By Donna Olmstead
Almost everyone has an opinion about the U.S.-Mexican border. But Duke University anthropology professor Charles D. Thompson Jr. has a challenge for his students and anyone else before they crystallize their thoughts.
“My recommendation is simple. Before you make up your mind on immigration, get to know an immigrant – at least one,” Thompson says in a phone interview from his office in North Carolina. “The people are the border to me, the individuals I’ve talked to on both sides. You realize you are talking to people and not statistics. The reality of the lived border is much different than the imagined border that is steeped in fear and resentment.”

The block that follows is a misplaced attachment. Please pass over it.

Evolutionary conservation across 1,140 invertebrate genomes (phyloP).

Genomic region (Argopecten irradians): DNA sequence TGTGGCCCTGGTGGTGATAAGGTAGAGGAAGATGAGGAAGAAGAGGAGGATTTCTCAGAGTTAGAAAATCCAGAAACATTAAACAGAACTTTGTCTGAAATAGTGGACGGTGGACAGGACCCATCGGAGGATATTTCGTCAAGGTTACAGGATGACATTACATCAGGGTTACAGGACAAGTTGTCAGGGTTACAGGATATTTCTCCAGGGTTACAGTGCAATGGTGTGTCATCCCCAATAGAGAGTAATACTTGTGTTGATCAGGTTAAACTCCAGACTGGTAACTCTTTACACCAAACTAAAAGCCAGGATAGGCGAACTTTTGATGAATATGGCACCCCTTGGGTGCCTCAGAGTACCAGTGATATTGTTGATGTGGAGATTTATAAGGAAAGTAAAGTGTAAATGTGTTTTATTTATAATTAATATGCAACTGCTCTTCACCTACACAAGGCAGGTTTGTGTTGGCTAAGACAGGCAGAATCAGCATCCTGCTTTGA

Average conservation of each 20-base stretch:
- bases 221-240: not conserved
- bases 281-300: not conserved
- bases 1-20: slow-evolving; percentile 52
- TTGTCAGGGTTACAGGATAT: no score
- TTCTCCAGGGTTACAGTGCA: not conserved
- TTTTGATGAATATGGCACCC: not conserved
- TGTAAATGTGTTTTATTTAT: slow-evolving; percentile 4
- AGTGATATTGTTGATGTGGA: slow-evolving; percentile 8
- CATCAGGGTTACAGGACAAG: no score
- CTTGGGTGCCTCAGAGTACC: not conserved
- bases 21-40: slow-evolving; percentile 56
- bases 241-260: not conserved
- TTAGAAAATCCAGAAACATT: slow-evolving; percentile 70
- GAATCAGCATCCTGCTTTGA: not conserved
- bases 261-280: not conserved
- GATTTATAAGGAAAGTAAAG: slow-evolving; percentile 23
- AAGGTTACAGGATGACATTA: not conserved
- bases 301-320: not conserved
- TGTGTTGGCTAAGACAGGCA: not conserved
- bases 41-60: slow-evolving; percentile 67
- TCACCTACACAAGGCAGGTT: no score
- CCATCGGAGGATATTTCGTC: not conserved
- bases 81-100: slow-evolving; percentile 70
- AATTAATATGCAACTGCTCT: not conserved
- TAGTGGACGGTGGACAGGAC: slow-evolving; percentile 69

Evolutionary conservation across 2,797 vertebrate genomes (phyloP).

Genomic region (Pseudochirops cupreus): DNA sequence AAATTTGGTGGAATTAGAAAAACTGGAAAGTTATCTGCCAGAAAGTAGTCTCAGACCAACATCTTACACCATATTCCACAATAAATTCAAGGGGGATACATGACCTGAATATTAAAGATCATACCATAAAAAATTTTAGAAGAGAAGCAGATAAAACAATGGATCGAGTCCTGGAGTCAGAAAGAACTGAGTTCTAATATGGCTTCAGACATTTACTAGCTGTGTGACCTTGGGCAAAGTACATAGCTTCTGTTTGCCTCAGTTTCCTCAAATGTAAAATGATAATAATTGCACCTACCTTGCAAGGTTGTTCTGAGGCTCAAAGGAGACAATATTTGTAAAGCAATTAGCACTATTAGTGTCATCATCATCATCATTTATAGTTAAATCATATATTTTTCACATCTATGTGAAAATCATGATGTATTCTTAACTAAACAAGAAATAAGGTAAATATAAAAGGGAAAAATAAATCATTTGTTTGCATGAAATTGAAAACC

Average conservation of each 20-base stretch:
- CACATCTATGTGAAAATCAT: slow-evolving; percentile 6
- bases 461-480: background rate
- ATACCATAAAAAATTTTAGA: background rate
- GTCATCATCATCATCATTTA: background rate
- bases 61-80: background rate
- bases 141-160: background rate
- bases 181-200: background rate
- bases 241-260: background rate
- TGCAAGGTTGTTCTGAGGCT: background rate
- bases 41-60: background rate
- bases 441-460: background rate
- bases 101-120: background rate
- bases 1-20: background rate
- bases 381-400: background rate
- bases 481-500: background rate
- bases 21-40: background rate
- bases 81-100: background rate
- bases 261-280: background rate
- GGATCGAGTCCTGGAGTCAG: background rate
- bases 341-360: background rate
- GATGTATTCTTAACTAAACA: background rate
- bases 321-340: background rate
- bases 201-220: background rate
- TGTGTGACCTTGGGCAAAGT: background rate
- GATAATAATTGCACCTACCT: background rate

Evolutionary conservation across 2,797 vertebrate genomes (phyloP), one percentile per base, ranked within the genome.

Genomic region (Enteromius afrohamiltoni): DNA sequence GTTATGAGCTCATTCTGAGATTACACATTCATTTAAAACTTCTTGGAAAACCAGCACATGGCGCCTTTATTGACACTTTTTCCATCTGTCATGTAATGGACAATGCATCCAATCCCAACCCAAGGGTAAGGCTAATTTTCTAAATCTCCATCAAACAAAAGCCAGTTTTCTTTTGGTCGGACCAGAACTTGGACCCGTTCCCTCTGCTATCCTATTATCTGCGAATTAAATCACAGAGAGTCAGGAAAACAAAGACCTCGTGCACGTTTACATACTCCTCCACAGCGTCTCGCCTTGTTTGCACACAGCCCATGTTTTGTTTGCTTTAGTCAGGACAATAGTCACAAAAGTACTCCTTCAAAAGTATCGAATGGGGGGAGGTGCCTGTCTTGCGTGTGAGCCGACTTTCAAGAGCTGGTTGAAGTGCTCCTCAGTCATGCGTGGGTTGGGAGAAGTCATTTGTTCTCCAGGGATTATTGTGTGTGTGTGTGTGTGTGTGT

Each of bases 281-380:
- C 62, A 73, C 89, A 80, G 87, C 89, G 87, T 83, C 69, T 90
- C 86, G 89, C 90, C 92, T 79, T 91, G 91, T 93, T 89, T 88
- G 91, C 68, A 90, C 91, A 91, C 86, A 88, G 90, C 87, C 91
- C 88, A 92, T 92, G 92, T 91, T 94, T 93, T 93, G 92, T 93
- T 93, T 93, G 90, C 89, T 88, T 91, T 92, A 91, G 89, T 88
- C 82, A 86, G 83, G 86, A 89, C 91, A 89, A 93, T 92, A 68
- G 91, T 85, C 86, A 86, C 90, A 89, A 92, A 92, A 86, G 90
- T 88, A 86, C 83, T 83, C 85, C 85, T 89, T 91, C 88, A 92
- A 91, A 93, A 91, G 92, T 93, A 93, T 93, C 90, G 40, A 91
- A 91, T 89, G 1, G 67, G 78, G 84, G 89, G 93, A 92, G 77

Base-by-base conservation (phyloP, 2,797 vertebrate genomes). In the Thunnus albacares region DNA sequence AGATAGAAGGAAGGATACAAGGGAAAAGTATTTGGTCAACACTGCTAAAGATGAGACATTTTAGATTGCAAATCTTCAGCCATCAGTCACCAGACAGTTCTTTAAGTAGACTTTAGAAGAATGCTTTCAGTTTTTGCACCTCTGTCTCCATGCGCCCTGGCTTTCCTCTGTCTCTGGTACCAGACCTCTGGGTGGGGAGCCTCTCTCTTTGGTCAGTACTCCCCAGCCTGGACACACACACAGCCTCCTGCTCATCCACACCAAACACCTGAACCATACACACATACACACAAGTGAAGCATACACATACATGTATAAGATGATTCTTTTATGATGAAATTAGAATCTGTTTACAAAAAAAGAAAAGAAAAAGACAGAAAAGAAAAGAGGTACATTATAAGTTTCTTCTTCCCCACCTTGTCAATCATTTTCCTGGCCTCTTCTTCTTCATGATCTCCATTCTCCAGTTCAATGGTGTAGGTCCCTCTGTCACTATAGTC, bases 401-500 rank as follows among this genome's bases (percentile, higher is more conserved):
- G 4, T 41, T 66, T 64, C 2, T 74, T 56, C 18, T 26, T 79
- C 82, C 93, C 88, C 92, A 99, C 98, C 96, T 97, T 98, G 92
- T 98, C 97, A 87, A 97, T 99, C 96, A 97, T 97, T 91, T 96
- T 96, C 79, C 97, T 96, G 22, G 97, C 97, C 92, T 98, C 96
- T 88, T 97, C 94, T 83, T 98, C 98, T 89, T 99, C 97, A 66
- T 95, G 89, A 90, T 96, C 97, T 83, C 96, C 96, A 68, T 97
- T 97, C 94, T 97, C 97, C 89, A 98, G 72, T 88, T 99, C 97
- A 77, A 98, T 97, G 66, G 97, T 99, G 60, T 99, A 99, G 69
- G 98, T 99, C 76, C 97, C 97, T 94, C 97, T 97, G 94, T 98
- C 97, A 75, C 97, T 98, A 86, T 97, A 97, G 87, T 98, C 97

While his challenge is simple, he acknowledges the solutions to the myriad issues of immigration for workers and refugees, is complex. “The history of the border is sordid. It’s not all as we’ve been told. Still it isn’t simple. I know many people lost jobs to globalization in this country. I do know, if people can move past their fears, they can solve the problems. America is in danger of losing its soul to its fears.”
Thompson, a farmer turned activist, traveled the 1,969 miles of U.S.-Mexican border to follow his own advice and wrote a book, “Border Odyssey: Travels Along the U.S.-Mexico Divide,” (University of Texas Press, 2015) with companion films and a website, borderodyssey.com. “I went to talk to as many people as I could and to cross the border as many times as I could,” he says.